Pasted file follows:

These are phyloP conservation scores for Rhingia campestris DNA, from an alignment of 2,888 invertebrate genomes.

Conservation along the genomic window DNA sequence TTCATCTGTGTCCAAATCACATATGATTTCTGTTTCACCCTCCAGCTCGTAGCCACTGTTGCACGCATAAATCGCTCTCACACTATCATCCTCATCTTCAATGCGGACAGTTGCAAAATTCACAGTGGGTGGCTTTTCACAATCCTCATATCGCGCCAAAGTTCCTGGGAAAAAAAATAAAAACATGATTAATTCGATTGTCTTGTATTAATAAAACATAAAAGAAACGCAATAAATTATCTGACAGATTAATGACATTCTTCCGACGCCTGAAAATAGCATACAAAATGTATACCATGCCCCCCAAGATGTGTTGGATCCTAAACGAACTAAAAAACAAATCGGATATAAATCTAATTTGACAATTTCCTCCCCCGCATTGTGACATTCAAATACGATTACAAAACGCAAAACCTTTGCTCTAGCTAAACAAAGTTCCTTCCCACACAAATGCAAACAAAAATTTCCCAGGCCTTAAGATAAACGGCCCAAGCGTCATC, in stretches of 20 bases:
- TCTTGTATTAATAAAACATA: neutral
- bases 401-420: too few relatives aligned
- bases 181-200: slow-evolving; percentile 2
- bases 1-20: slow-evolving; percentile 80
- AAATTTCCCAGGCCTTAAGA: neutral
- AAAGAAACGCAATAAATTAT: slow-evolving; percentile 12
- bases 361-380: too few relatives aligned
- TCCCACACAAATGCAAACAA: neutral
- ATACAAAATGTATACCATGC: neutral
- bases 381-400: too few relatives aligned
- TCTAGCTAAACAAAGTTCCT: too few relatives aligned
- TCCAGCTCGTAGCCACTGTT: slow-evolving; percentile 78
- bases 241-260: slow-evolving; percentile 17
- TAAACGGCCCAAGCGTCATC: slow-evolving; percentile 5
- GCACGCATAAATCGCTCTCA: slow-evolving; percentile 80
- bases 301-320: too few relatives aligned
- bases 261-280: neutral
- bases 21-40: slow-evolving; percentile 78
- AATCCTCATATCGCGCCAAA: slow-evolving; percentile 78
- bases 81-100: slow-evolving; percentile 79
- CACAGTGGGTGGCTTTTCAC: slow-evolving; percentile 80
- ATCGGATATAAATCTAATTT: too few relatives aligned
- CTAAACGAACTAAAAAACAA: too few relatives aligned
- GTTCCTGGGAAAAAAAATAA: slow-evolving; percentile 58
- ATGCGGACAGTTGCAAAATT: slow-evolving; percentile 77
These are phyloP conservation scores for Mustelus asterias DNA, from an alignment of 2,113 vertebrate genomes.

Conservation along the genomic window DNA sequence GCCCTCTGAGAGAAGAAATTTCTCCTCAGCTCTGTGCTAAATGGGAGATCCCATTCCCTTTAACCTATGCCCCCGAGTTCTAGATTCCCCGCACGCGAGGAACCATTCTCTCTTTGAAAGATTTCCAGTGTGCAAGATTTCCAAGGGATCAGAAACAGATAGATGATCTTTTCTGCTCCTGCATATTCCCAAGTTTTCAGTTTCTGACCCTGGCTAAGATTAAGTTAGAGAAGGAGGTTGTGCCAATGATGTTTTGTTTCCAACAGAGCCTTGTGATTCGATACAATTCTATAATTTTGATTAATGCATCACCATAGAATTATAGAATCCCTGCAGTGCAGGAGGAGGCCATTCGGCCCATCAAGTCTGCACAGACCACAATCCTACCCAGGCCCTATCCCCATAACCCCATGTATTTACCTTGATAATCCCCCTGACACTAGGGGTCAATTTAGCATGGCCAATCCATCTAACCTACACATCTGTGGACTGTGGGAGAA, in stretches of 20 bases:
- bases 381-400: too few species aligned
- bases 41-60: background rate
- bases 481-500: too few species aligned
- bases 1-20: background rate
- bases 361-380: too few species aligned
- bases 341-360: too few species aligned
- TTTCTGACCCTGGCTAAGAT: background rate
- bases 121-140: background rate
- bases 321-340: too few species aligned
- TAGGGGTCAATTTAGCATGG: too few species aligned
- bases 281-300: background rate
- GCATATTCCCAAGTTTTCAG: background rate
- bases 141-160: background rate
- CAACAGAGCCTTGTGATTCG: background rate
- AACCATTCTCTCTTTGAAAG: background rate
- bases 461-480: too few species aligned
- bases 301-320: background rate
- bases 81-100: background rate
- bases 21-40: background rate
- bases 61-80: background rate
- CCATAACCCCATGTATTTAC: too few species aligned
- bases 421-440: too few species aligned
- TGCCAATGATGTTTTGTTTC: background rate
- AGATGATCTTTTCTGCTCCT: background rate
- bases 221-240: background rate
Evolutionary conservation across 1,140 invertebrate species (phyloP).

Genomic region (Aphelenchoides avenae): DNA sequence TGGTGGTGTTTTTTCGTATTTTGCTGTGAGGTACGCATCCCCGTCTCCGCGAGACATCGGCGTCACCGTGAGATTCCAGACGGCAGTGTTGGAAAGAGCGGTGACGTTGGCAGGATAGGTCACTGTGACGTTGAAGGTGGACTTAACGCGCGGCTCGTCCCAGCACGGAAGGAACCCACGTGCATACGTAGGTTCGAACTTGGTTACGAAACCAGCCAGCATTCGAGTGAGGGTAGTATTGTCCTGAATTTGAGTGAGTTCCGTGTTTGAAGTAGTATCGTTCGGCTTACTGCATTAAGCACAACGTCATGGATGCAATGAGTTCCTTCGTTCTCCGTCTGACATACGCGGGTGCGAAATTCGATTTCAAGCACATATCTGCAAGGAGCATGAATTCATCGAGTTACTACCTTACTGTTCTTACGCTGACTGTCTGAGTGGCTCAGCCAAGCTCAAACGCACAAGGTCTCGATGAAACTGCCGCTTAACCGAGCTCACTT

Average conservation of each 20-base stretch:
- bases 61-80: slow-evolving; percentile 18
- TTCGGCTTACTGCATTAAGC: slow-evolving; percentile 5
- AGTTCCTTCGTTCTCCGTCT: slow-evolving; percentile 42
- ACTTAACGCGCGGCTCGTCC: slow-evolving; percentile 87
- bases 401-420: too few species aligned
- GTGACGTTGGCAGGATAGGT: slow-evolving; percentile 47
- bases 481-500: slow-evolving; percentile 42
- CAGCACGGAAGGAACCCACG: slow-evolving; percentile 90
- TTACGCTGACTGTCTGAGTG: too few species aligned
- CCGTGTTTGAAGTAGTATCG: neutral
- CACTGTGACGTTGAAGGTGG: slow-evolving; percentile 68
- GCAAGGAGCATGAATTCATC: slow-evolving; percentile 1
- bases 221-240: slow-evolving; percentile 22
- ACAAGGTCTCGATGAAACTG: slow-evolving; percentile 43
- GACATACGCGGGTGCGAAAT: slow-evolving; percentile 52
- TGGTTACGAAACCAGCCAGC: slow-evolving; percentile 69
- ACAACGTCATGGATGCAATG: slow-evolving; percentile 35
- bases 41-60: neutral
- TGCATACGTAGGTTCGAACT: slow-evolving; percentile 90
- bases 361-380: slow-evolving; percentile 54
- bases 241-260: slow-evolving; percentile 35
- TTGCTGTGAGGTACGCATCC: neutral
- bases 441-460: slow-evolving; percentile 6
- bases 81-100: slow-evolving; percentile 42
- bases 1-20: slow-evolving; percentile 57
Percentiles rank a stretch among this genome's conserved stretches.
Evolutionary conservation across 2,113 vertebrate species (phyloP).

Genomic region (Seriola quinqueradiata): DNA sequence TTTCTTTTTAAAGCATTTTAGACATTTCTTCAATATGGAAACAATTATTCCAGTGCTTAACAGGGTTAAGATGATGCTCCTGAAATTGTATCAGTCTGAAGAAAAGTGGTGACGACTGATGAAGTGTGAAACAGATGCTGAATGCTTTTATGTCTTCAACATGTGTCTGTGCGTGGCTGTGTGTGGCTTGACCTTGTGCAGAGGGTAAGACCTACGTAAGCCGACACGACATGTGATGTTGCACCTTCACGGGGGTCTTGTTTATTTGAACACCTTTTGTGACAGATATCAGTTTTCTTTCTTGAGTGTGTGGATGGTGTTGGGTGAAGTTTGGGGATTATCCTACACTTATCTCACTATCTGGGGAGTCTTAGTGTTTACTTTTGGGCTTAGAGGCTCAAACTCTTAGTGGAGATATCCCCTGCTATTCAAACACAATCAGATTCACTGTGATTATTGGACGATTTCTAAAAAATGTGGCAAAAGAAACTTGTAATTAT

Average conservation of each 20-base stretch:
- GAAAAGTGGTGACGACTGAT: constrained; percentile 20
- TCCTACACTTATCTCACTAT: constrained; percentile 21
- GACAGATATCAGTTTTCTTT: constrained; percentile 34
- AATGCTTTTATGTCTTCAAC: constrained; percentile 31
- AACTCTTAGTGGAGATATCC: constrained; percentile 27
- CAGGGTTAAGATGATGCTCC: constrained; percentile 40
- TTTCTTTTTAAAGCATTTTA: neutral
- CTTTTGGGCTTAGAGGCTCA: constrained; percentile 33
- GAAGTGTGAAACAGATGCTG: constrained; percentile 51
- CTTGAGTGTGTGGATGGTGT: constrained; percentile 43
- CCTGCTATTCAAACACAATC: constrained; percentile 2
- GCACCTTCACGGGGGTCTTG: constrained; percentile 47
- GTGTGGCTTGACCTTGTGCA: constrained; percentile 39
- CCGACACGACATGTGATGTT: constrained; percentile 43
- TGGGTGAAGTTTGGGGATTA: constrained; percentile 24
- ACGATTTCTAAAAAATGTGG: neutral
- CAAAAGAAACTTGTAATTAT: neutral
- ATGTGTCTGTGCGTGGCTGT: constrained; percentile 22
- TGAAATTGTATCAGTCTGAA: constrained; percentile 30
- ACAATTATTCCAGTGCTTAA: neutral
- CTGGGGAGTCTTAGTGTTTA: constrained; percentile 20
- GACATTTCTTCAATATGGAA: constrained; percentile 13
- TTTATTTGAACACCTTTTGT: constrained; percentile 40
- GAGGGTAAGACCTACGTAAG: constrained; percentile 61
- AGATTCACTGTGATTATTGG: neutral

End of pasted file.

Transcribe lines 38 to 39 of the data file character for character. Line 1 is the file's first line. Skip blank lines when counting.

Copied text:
- bases 321-340: too few species aligned
- TAGGGGTCAATTTAGCATGG: too few species aligned